Missile Defense - 33 Minutes The Heritage Foundation

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Experts Featured in 33 Minutes

Dr. Edwin J. Feulner
Dr. Edwin J. Feulner joined the Heritage Foundation as a founding Trustee in 1973 and has been President since 1977. Under Feulner's leadership the Heritage Foundation has grown from a nine-member staff to a 220-person organization occupying two office buildings near the U.S. Capitol. He was recognized in 1989 by President Ronald Reagan, who gave him the Presidential Citizens Medal. In 2007 he was named one of "Washington's 50 most powerful" in GQ magazine, and the London Telegraph named him one of the 100 most influential conservatives in America. Under his leadership, Heritage funded the first study that High Frontier, a space-based missile defense advocacy group, published on missile defense. This study led to President Reagan's plan for developing and using missile defense technology.

Dr. James Jay Carafano
James Carafano is the Assistant Director of The Heritage Foundation's Kathryn and Shelby Cullom Davis Institute for International Studies, and a Senior Research Fellow for defense and homeland security issues. Before joining Heritage he served 25 years in the U.S. Army, rising to the rank of Lieutenant Colonel. He has also served as an Assistant Professor at the U.S. Military Academy, West Point, and is currently a visiting professor at the National Defense University and Georgetown University. Carafano testifies regularly before the U.S. Congress on defense, intelligence, and homeland security issues, and has been published in newspapers nationwide, including The Baltimore Sun, The Boston Globe, The New York Post, and The Washington Times.

Dr. Ken Alibek
Dr. Ken Alibek defected to the United States from the Soviet Union in 1992, after serving in their biological weapons program for more than twenty years. He holds a Ph.D. in microbiology for research and development of plague and tularemia biological weapons and a doctorate of science in biotechnology. Since defecting to the U.S., Alibek has been dedicated to eliminating the dangers of biological weapons. Alibek is a world renowned expert in biological weapons, infectious disease, microbiology, immunology and cancer. He currently serves as the Distinguished Professor of Medical Microbiology and Immunology and Executive Director of The Center for Biodefense at George Mason University. He has served as an outside adviser to the Executive Branch, the Department of Defense, and is a leading expert witness to key Congressional committees and international research foundations. Alibek currently serves as the Chief Executive Officer and President of AFG Biosolutions Inc., a biotech company which seeks to develop and produce recombinant proteins for therapeutic applications.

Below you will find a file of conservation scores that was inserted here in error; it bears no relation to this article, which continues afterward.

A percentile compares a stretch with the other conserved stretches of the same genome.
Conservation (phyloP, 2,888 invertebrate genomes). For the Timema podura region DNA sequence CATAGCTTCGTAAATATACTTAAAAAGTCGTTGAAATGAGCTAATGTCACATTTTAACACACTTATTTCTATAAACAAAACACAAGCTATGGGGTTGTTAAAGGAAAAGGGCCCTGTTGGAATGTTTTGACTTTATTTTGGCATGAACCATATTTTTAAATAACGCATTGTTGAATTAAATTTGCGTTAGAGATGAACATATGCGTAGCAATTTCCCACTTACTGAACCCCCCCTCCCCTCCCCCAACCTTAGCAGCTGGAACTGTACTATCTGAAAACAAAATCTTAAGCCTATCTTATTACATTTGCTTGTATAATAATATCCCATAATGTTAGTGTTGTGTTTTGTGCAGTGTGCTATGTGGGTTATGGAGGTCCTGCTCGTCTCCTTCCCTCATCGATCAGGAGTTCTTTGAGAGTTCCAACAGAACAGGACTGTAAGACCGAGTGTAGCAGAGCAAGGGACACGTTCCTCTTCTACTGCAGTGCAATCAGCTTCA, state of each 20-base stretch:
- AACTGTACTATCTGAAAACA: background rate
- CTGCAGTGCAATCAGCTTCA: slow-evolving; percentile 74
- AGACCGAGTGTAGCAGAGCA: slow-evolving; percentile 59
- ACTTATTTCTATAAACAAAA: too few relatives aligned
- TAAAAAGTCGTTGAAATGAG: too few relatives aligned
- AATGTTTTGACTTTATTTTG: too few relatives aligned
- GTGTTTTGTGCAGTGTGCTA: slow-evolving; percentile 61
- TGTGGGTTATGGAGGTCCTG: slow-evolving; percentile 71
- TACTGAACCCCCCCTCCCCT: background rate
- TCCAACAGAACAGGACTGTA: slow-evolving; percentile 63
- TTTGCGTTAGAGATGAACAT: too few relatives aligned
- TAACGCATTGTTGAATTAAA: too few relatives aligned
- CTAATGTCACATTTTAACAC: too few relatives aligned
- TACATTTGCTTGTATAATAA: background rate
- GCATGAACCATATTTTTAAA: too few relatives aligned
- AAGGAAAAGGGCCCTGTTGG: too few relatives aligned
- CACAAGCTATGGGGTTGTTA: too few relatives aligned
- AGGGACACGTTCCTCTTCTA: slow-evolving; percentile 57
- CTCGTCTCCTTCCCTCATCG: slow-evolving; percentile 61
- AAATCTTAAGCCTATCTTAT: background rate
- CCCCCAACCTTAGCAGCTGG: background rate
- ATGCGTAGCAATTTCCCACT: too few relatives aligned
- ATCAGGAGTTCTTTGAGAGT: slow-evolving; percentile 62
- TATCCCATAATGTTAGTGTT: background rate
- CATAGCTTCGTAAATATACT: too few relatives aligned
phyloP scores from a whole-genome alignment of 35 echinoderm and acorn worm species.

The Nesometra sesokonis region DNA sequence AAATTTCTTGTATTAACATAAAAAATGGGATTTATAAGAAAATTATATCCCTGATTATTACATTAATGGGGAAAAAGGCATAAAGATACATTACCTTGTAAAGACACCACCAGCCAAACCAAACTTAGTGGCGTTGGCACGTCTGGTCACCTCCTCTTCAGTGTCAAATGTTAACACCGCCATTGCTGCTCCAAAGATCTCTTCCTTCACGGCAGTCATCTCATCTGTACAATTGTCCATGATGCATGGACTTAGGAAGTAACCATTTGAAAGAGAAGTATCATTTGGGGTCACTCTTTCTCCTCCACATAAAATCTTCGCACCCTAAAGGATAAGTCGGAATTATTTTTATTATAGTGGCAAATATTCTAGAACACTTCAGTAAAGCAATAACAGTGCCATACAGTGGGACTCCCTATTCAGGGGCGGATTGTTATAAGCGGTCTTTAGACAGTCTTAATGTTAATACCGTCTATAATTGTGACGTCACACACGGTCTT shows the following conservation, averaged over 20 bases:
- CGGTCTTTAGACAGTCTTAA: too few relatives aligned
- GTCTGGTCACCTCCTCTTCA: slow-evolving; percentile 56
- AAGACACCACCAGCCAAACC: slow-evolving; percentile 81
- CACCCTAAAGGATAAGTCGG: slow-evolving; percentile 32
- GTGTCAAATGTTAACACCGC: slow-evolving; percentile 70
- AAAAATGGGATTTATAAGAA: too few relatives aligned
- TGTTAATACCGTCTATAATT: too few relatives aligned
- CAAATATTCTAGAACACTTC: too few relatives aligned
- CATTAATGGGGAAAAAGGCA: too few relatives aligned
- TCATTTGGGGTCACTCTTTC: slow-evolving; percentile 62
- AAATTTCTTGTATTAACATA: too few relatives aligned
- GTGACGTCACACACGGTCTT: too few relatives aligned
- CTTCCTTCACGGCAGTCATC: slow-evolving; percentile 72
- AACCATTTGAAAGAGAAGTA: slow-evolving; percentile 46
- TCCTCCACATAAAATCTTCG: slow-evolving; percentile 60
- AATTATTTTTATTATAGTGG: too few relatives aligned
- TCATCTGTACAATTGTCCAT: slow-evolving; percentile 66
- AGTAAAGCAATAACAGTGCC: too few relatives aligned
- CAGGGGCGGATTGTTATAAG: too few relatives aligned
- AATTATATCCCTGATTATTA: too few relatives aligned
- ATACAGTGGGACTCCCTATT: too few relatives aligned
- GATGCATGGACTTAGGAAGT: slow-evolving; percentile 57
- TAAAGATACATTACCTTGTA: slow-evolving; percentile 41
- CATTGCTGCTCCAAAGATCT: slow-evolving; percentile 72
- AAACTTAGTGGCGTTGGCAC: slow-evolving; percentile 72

Dr. Kim Holmes
Dr. Kim Holmes is the Vice President of Foreign and Defense Policy Studies at The Heritage Foundation, and is the Director of its Kathyrn and Shelby Cullom Davis Institute for International Studies. He interrupted his tenure with Heritage, which began in 1985, to accept President Bush's nomination to be Assistant Secretary of State for International Organization Affairs. He served in this role from 2002-2005, and was responsible for U.S. negotiations at the United Nations and 46 international organizations. Holmes has published numerous foreign policy products, including the 1995 Defending America: A Near- and Long-Term Plan to Deploy Missile Defenses, which laid the groundwork for US investment in missile defense and U.S. withdrawal from the Anti-Ballistic Missile Treaty. Holmes' most recent book, Liberty's Best Hope: American Leadership for the 21st Century lays out a plan to ensure America continues its global leadership.